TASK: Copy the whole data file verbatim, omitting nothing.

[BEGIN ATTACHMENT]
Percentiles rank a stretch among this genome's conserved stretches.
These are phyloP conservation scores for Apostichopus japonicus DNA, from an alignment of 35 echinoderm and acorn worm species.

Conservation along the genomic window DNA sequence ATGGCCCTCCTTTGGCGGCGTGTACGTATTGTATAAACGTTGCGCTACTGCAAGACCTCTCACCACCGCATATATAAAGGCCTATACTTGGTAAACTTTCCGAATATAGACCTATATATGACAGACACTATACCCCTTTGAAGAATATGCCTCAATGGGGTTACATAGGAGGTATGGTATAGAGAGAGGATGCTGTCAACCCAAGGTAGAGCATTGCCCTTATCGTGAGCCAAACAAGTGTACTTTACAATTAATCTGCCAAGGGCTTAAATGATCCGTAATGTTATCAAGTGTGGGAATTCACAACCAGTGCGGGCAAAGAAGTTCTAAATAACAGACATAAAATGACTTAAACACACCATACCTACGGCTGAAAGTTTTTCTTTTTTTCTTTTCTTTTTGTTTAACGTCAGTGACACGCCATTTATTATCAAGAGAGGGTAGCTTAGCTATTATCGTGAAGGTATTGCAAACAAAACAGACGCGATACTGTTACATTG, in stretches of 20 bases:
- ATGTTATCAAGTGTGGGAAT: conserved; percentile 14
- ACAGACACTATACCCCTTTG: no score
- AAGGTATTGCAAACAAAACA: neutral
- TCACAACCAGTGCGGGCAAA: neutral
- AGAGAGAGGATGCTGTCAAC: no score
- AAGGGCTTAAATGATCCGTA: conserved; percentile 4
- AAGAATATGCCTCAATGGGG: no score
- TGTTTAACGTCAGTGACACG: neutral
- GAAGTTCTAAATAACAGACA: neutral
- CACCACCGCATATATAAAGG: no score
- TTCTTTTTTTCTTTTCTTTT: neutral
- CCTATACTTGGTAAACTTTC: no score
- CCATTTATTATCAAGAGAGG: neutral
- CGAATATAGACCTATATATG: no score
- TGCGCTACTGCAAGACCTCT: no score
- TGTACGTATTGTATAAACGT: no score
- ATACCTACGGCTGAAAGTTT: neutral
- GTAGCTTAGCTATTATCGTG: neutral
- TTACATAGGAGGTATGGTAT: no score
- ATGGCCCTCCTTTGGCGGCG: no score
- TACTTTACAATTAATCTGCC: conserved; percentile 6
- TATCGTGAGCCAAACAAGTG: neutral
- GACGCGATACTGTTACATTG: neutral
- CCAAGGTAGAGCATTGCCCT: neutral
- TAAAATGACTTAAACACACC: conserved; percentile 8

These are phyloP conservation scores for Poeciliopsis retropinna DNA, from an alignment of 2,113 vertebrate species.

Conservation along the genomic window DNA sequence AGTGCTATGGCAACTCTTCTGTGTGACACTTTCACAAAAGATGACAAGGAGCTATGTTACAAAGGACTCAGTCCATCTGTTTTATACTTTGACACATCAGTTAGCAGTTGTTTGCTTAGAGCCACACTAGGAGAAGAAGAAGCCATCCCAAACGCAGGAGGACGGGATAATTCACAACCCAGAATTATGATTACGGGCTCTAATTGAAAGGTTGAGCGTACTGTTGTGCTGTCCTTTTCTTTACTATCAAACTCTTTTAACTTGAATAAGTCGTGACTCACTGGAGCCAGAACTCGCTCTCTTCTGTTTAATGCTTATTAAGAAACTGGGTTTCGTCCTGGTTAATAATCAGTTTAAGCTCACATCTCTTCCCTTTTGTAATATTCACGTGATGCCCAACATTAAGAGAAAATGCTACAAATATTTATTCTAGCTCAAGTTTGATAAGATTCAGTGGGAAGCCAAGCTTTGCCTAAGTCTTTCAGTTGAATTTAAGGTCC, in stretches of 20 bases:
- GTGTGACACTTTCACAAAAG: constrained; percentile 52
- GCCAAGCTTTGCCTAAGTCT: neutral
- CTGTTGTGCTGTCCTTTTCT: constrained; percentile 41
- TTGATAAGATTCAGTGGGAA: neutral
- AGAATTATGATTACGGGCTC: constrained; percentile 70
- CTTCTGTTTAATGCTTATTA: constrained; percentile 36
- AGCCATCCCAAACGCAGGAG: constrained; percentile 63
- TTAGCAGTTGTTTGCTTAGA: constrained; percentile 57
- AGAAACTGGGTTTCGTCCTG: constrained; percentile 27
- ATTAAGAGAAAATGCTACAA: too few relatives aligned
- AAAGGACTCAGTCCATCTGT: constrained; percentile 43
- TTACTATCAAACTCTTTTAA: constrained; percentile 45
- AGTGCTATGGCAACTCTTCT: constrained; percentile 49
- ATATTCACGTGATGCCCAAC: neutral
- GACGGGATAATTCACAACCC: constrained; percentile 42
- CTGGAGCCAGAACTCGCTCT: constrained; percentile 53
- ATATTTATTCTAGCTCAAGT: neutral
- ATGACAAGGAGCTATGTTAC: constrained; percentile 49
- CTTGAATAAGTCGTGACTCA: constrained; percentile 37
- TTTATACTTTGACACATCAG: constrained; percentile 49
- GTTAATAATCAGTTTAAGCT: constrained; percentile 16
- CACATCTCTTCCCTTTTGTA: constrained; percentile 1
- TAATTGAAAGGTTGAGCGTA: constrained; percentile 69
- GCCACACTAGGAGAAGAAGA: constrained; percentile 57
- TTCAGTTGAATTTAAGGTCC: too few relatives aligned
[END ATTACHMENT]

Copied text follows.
Percentiles rank a stretch among this genome's conserved stretches.
These are phyloP conservation scores for Apostichopus japonicus DNA, from an alignment of 35 echinoderm and acorn worm species.

Conservation along the genomic window DNA sequence ATGGCCCTCCTTTGGCGGCGTGTACGTATTGTATAAACGTTGCGCTACTGCAAGACCTCTCACCACCGCATATATAAAGGCCTATACTTGGTAAACTTTCCGAATATAGACCTATATATGACAGACACTATACCCCTTTGAAGAATATGCCTCAATGGGGTTACATAGGAGGTATGGTATAGAGAGAGGATGCTGTCAACCCAAGGTAGAGCATTGCCCTTATCGTGAGCCAAACAAGTGTACTTTACAATTAATCTGCCAAGGGCTTAAATGATCCGTAATGTTATCAAGTGTGGGAATTCACAACCAGTGCGGGCAAAGAAGTTCTAAATAACAGACATAAAATGACTTAAACACACCATACCTACGGCTGAAAGTTTTTCTTTTTTTCTTTTCTTTTTGTTTAACGTCAGTGACACGCCATTTATTATCAAGAGAGGGTAGCTTAGCTATTATCGTGAAGGTATTGCAAACAAAACAGACGCGATACTGTTACATTG, in stretches of 20 bases:
- ATGTTATCAAGTGTGGGAAT: conserved; percentile 14
- ACAGACACTATACCCCTTTG: no score
- AAGGTATTGCAAACAAAACA: neutral
- TCACAACCAGTGCGGGCAAA: neutral
- AGAGAGAGGATGCTGTCAAC: no score
- AAGGGCTTAAATGATCCGTA: conserved; percentile 4
- AAGAATATGCCTCAATGGGG: no score
- TGTTTAACGTCAGTGACACG: neutral
- GAAGTTCTAAATAACAGACA: neutral
- CACCACCGCATATATAAAGG: no score
- TTCTTTTTTTCTTTTCTTTT: neutral
- CCTATACTTGGTAAACTTTC: no score
- CCATTTATTATCAAGAGAGG: neutral
- CGAATATAGACCTATATATG: no score
- TGCGCTACTGCAAGACCTCT: no score
- TGTACGTATTGTATAAACGT: no score
- ATACCTACGGCTGAAAGTTT: neutral
- GTAGCTTAGCTATTATCGTG: neutral
- TTACATAGGAGGTATGGTAT: no score
- ATGGCCCTCCTTTGGCGGCG: no score
- TACTTTACAATTAATCTGCC: conserved; percentile 6
- TATCGTGAGCCAAACAAGTG: neutral
- GACGCGATACTGTTACATTG: neutral
- CCAAGGTAGAGCATTGCCCT: neutral
- TAAAATGACTTAAACACACC: conserved; percentile 8

These are phyloP conservation scores for Poeciliopsis retropinna DNA, from an alignment of 2,113 vertebrate species.

Conservation along the genomic window DNA sequence AGTGCTATGGCAACTCTTCTGTGTGACACTTTCACAAAAGATGACAAGGAGCTATGTTACAAAGGACTCAGTCCATCTGTTTTATACTTTGACACATCAGTTAGCAGTTGTTTGCTTAGAGCCACACTAGGAGAAGAAGAAGCCATCCCAAACGCAGGAGGACGGGATAATTCACAACCCAGAATTATGATTACGGGCTCTAATTGAAAGGTTGAGCGTACTGTTGTGCTGTCCTTTTCTTTACTATCAAACTCTTTTAACTTGAATAAGTCGTGACTCACTGGAGCCAGAACTCGCTCTCTTCTGTTTAATGCTTATTAAGAAACTGGGTTTCGTCCTGGTTAATAATCAGTTTAAGCTCACATCTCTTCCCTTTTGTAATATTCACGTGATGCCCAACATTAAGAGAAAATGCTACAAATATTTATTCTAGCTCAAGTTTGATAAGATTCAGTGGGAAGCCAAGCTTTGCCTAAGTCTTTCAGTTGAATTTAAGGTCC, in stretches of 20 bases:
- GTGTGACACTTTCACAAAAG: constrained; percentile 52
- GCCAAGCTTTGCCTAAGTCT: neutral
- CTGTTGTGCTGTCCTTTTCT: constrained; percentile 41
- TTGATAAGATTCAGTGGGAA: neutral
- AGAATTATGATTACGGGCTC: constrained; percentile 70
- CTTCTGTTTAATGCTTATTA: constrained; percentile 36
- AGCCATCCCAAACGCAGGAG: constrained; percentile 63
- TTAGCAGTTGTTTGCTTAGA: constrained; percentile 57
- AGAAACTGGGTTTCGTCCTG: constrained; percentile 27
- ATTAAGAGAAAATGCTACAA: too few relatives aligned
- AAAGGACTCAGTCCATCTGT: constrained; percentile 43
- TTACTATCAAACTCTTTTAA: constrained; percentile 45
- AGTGCTATGGCAACTCTTCT: constrained; percentile 49
- ATATTCACGTGATGCCCAAC: neutral
- GACGGGATAATTCACAACCC: constrained; percentile 42
- CTGGAGCCAGAACTCGCTCT: constrained; percentile 53
- ATATTTATTCTAGCTCAAGT: neutral
- ATGACAAGGAGCTATGTTAC: constrained; percentile 49
- CTTGAATAAGTCGTGACTCA: constrained; percentile 37
- TTTATACTTTGACACATCAG: constrained; percentile 49
- GTTAATAATCAGTTTAAGCT: constrained; percentile 16
- CACATCTCTTCCCTTTTGTA: constrained; percentile 1
- TAATTGAAAGGTTGAGCGTA: constrained; percentile 69
- GCCACACTAGGAGAAGAAGA: constrained; percentile 57
- TTCAGTTGAATTTAAGGTCC: too few relatives aligned